Ann Friedman

Ann Friedman is a columnist for New York magazine's website and for the Columbia Journalism Review. She also makes pie charts for The Hairpin and Los Angeles magazine. Her work has appeared in ELLE, Esquire, Newsweek, The Observer, the Washington Post, the Los Angeles Times, and many other outlets. She lives in Los Angeles, but travels so often the best place to find her is online at annfriedman.com.

Recent Articles

THE ELEPHANTS IN THE ROOM

THE ELEPHANTS IN THE ROOM . I attended CPAC today to hear two of the "big three" Republican contenders ( Rudy Giuliani and Mitt Romney ) and one of the second-tier candidates who hopes to break through ( Sam Brownback ). I'll say more about them, especially Giuliani, later. But some quick observations about CPAC that simply need to be noted. First, you almost never George W. Bush's name. Not among attendees, not in the speeches by candidates or others. It's as if there is no Republican president in the White House about three miles from the hotel where the conservatives who elected him are meeting. Fascinating, and revealing. Second, it's also as if there's no war in Iraq. By my unofficial count, Giuliani mentioned Iraq just once by name -- and that in an offhand reference to a criticism of Democrats' non-binding resolutions. (A fair enough criticism, at that.) Brownback? Two references. Romney mentioned Iraq the most, taking it head-on by advocating for Bush's escalation plan. At...

Grade Inflation

Every year, Working Mother magazine announces its much-anticipated "100 Best Companies." Employers leap to publicize their inclusion on the list, and it's routinely a best-selling issue. But is the "100 Best"-- and similar lists published by other magazines and organizations -- much more than public relations? Most of the firms that receive the honors are large employers, who are already required by the Family and Medical Leave Act to provide 12 weeks of unpaid leave for the birth of a child or to care for any immediate family member. In addition to meeting federal requirements, most businesses on the list have instituted low- or no-cost policies and perks such as flex time, child-care resource directories, lactation rooms, and additional unpaid leave. Benefits such as paid family leave or free or reduced-cost child care are much rarer. Magazines and organizations usually compile these "best employers" lists using self-reported data. While Working Mother says the information is fact-...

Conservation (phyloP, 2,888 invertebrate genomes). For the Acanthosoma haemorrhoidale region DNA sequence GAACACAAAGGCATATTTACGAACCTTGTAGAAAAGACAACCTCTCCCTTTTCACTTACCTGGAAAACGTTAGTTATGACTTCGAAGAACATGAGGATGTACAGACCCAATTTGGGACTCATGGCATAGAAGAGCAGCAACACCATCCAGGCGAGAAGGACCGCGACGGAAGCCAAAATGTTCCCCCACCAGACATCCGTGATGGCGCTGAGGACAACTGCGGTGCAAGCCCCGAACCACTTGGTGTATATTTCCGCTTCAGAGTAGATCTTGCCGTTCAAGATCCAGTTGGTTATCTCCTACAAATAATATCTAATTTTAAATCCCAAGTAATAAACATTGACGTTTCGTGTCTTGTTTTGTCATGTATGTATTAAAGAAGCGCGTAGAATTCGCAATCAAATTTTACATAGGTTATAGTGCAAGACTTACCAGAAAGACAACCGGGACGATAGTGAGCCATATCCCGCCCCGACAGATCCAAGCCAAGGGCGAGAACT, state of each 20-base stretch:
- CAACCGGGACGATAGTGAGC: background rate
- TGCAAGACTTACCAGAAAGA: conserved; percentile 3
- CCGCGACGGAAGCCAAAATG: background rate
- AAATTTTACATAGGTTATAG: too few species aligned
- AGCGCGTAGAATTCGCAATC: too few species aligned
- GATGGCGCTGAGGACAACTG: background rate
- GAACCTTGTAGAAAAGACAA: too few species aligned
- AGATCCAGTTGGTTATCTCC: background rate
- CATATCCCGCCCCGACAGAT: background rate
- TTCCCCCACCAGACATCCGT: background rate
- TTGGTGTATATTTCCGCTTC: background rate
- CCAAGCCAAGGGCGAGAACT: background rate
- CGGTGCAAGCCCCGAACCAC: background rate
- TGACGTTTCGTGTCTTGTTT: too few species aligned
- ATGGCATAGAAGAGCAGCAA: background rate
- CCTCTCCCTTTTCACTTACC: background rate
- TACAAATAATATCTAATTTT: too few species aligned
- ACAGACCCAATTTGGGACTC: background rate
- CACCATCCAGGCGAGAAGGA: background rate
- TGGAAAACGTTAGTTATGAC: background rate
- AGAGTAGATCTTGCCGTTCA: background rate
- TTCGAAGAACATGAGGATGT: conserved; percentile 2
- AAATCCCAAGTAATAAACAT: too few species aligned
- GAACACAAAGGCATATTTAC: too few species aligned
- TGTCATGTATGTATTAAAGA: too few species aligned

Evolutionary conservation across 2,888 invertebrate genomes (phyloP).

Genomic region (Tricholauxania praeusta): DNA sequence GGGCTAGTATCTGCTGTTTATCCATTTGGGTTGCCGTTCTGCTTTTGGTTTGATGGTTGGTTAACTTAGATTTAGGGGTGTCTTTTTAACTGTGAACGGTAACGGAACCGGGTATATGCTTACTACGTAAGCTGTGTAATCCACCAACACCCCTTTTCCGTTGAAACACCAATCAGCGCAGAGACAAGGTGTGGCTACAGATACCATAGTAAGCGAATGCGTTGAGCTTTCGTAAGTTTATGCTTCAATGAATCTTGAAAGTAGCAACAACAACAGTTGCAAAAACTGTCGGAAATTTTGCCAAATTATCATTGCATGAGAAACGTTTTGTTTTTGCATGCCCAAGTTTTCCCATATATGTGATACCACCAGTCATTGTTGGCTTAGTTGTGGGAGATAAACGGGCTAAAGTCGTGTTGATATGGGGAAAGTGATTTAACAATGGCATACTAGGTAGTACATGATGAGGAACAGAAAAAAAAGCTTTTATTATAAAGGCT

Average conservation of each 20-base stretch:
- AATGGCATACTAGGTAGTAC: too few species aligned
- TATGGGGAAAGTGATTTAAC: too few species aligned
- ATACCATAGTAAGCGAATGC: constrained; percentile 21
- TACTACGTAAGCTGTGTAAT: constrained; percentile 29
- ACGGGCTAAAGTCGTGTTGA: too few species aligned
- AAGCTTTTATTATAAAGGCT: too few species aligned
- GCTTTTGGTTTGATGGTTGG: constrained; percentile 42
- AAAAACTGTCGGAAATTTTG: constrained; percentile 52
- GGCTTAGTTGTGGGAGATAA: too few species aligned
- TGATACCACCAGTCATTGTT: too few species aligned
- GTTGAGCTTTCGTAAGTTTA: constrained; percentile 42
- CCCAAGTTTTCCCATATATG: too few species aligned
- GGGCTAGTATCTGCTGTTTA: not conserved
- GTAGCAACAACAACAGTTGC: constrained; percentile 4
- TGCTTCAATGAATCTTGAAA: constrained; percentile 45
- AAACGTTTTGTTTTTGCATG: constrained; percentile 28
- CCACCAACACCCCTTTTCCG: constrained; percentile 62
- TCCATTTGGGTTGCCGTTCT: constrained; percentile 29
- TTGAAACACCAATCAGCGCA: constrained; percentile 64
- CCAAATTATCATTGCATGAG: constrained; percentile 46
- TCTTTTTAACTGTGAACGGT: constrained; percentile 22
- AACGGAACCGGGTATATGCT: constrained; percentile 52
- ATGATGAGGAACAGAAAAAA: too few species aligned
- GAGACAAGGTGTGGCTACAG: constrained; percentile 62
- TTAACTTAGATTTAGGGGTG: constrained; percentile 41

PLAN B-ACKLASH

PLAN B-ACKLASH . There's apparently hell to pay when you point out that there's no scientific or medical reason to deny women over-the-counter access to emergency contraception. Although the Bush administration and Congress requested and allocated a full $4 million in funding for the Office of Women's Health, the FDA plans to withhold more than a quarter of that money -- $1.2 million. Martha R. Nolan , a vice president at the Society for Women's Health Research, a Washington advocacy group, said that big budget bites in Washington are often the beginning of the end and that she worries that this is retribution for the Plan B controversy. "We fear this is the first step toward eliminating the Office of Women's Health," Nolan said. "We must not allow this office to be eliminated or reduced to an empty shell that has no program funding." But if the funding cut becomes official, the office is going to be in a bind now , not just in the future. They've already spent or allocated the...

OSCAR UPDRAFT

OSCAR UPDRAFT . I checked the total signatures at DraftGore.com on Saturday, around noon, the day before the Oscars. The total number of signatories was roughly 39,300. As of noon today, the total is up to 44,470, or about a 13.15 percent jump in just 72 hours. --Tom Schaller

LET IT BREED

LET IT BREED . Ben , Mark and Ezra have missed an important point. David Brooks is annoyed with selfish, liberal, urban hipster-parents because if procreating becomes cool, the trend will eventually take the wind out of his " new red-diaper babies " theory. After all, hipster babies grow into kindergarten scenesters (see Cobrasnake photos below) and, eventually, adult urban liberals. Though Brooks shouldn't despair just yet. If the looks on this kid's face are any indication, it's likely that hipster spawn are at high risk for rebelling -- and becoming born-again "values voters". -- Ann Friedman

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